How Far Can DNA Take You?

Can DNA break down my long-standing brick wall? Good question, and one of the reasons I started doing DNA testing. Last night I found new information that may yet hammer down another wall and it was uncovered due to DNA.

I have been on the hunt for information on a maternal great, great, grandmother for ages. Here is a brief summary of what I know –

  • Name: Anna Eliza Stickle
  • Born: 1814 in USA
  • Married: 1835ish to Lewis Harrop
  • Lived: Pennsylvania, New York and Etobicoke, Ontario, Canada. She had children in all these locations.

I have census records, land, and death records but as this is the main details I will not list all the information here. I don’t know a lot when you think about how long I have been researching this family. Maybe DNA will help me to find some of the missing information.

Ancestry DNA Tools

The tools that Ancestry offers are the most useful I have found in comparison to other testing companies. Why? The trees! Many people have connected their trees to their DNA results which is the key to unlocking many puzzles. Couple that with the search feature and discoveries are within reach.

If you haven’t used the search feature on Ancestry here is a quick walk-through. On your DNA page click on View All DNA Matches.

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The following page, you want to click on Search Matches.

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I entered the Stickle surname and left the birth location blank.

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I received 5 matches to people and each person has a tree that I am able to access! screen_shot_2017-02-23_at_9_37_36_am

The matches were not close matches (5th-8th cousin) so instead of getting in touch with them I wanted to investigate their trees to see what I could glean from them. I proceeded to look at each tree, my Anna did not show up in any of them, but there were clues.

Locations

What the trees offered were locations which I did not have before. Most of the Stickle matches have the location of Rhineland, Dutchess County, New York. This information is not conclusive but it contains clues to where I can look for information on Anna.

Try doing a surname search and see if you can find clues to follow. I also recommend connecting your DNA results to a tree so you and your DNA matches can do what I have done. If you would rather keep your tree private create a DNA tree, this is what I have done, it will help you to get the most out of your matches. If you haven’t yet taken a DNA test, what are you waiting for?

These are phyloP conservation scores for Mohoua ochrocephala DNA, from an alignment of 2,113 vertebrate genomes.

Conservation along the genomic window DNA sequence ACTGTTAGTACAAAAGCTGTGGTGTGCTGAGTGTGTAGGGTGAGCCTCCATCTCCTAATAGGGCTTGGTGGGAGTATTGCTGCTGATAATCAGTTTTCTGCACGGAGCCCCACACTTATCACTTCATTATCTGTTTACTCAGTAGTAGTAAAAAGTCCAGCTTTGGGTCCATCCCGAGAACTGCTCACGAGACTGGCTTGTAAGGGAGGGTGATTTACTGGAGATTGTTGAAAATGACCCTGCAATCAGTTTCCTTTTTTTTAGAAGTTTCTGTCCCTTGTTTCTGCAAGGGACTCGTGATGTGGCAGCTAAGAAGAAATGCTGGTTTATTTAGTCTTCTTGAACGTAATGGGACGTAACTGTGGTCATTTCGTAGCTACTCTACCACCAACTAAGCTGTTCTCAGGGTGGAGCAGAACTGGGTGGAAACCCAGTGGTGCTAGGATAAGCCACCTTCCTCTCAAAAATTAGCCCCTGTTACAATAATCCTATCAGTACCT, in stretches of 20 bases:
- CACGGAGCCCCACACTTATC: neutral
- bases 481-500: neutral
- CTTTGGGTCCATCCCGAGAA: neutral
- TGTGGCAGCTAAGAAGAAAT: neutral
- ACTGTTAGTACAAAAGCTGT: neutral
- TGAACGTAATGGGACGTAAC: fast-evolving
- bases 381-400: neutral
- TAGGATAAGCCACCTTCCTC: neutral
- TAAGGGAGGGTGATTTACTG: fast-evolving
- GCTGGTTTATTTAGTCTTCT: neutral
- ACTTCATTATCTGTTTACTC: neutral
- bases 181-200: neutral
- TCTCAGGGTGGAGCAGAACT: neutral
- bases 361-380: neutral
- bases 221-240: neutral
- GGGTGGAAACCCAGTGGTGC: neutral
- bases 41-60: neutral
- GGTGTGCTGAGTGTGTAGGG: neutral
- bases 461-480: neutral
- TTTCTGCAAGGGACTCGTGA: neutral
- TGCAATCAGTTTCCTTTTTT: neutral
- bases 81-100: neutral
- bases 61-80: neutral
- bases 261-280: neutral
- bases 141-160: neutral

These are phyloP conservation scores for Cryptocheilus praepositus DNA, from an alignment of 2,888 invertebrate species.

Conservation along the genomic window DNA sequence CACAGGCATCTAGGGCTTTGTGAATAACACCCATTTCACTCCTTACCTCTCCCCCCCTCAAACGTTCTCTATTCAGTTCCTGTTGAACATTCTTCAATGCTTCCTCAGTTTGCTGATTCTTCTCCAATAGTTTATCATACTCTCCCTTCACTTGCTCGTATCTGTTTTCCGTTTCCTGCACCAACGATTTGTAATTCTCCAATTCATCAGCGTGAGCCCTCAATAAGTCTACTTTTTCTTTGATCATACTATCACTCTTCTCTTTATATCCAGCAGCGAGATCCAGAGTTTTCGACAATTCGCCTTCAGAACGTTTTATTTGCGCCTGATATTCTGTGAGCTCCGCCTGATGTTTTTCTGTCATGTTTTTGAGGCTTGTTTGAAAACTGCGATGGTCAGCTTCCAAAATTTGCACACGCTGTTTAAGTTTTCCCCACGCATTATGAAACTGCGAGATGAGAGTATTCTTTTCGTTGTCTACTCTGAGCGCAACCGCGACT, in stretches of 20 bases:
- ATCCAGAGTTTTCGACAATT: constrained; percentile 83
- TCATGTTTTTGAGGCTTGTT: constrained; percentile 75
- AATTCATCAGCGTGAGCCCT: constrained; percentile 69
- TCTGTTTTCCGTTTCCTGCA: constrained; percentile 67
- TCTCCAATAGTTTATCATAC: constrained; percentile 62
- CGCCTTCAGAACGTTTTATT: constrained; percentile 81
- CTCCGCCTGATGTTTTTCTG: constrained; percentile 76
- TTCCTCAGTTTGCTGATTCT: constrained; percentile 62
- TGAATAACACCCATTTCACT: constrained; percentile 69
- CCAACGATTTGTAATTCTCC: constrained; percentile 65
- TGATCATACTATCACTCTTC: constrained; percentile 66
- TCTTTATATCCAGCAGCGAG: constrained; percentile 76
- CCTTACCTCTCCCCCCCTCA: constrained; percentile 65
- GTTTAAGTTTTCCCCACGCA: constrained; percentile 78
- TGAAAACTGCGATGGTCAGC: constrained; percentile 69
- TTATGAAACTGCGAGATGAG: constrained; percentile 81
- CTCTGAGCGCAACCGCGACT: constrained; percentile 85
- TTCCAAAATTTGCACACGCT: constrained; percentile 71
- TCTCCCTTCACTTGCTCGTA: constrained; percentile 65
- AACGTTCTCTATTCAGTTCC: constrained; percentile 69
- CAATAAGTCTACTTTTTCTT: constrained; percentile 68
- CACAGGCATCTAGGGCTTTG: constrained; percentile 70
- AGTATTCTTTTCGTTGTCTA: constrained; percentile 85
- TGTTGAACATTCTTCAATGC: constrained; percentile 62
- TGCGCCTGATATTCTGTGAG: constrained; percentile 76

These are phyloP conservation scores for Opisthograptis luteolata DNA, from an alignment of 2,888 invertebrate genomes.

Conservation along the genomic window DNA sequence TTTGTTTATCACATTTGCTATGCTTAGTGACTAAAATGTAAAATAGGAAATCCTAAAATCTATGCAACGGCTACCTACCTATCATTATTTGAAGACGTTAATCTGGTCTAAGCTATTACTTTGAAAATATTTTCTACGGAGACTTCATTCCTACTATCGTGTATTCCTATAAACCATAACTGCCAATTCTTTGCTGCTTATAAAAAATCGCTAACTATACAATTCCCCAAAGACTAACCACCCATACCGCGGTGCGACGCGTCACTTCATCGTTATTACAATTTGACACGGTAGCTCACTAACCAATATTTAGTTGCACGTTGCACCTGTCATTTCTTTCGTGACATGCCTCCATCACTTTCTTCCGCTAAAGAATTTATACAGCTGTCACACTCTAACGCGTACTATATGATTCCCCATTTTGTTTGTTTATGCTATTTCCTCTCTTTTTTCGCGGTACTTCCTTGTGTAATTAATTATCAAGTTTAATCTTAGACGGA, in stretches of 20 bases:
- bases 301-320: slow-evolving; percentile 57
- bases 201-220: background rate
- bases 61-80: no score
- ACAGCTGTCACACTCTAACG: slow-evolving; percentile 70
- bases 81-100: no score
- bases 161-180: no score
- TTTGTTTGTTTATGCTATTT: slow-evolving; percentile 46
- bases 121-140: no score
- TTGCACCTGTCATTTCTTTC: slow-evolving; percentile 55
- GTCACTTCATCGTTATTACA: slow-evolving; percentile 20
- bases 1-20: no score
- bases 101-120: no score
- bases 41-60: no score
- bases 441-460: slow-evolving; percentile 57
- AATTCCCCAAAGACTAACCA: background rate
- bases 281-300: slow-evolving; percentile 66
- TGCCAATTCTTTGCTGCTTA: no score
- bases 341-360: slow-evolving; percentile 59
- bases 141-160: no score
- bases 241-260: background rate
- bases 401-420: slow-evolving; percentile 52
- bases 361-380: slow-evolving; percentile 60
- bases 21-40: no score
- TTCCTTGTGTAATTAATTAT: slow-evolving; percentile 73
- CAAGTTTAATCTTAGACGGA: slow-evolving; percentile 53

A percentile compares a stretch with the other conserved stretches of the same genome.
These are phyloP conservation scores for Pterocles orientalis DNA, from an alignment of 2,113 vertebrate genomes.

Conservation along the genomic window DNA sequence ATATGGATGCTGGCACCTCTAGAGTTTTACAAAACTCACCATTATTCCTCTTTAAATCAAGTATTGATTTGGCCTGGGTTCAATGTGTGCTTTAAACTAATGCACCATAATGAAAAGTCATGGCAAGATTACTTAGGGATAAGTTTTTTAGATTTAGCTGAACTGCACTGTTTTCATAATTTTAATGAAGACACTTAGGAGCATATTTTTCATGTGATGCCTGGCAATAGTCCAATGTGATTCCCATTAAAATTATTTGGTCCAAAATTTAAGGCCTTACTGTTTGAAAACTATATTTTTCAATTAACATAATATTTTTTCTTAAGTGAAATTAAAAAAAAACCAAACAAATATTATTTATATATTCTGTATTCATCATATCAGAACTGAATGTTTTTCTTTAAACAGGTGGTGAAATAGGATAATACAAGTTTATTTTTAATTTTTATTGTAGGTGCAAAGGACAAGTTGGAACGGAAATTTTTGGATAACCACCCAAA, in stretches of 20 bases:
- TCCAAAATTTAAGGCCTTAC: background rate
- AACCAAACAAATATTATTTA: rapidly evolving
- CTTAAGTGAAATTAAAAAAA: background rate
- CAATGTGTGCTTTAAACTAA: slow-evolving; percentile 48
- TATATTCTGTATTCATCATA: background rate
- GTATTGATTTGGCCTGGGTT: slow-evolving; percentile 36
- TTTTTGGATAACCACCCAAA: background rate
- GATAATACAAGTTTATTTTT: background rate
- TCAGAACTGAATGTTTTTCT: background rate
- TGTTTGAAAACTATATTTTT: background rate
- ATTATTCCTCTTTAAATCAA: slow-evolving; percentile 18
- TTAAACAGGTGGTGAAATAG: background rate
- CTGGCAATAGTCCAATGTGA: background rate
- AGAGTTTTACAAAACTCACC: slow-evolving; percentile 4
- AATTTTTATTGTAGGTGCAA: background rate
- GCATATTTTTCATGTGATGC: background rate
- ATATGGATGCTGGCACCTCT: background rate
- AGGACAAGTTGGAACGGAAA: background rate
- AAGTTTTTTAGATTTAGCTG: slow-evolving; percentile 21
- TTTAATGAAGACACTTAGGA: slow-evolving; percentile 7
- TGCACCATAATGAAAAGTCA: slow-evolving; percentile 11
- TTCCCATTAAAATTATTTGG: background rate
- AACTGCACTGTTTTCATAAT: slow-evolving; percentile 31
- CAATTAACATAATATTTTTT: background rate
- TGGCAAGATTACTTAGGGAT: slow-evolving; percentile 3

And to answer the question how far can DNA take you? I think pretty far and farther all the time.

William Lewis Harrop

I wanted to do a post in celebration of my great grandfather William Lewis Harrop’s birthday. William was the fifth and last child born to parents Lewis Harrop and Anna Eliza Stickle onSeptember 25, 1854, in Etobicoke, Ontario. The Harrop family had moved from New York sometime between 1843-1849, where their first three children were born.

In Etobicoke, the Harrop’s were farmers on land they rented. The father Lewis died in 1860 and was buried at St.-George’s-on-the-Hill Cemetery which is now located in the city of Toronto.

Anna Eliza along with her youngest children, William, Robert, Elizabeth and Mary relocated to Orangeville. Her oldest child Benjamin was married in 1856, moved to Chinguacousy, Peel Co., Ontario where he farmed.

In 1871, according to the Canadian census, my great grandfather William Lewis Harrop is living with the McKim family and working as a butcher’s apprentice. With land opening up in the west William makes a move to the Qu’ Appelle District of Assiniboine which later becomes the province of Saskatchewan.

About 1895 he took out an ad with a matrimonial agency and he struck up a correspondence with his future wife Isabella (Sherrill) Cornelius a widow from North Carolina. They were married about 1896 and Isabella moved with her daughter Flora Bell to rural Saskatchewan. The marriage was not long-lasting, William was widowed by 1904 and Isabelle’s daughter Flora went back to North Carolina, leaving her mother behind in the Indian Head Cemetery.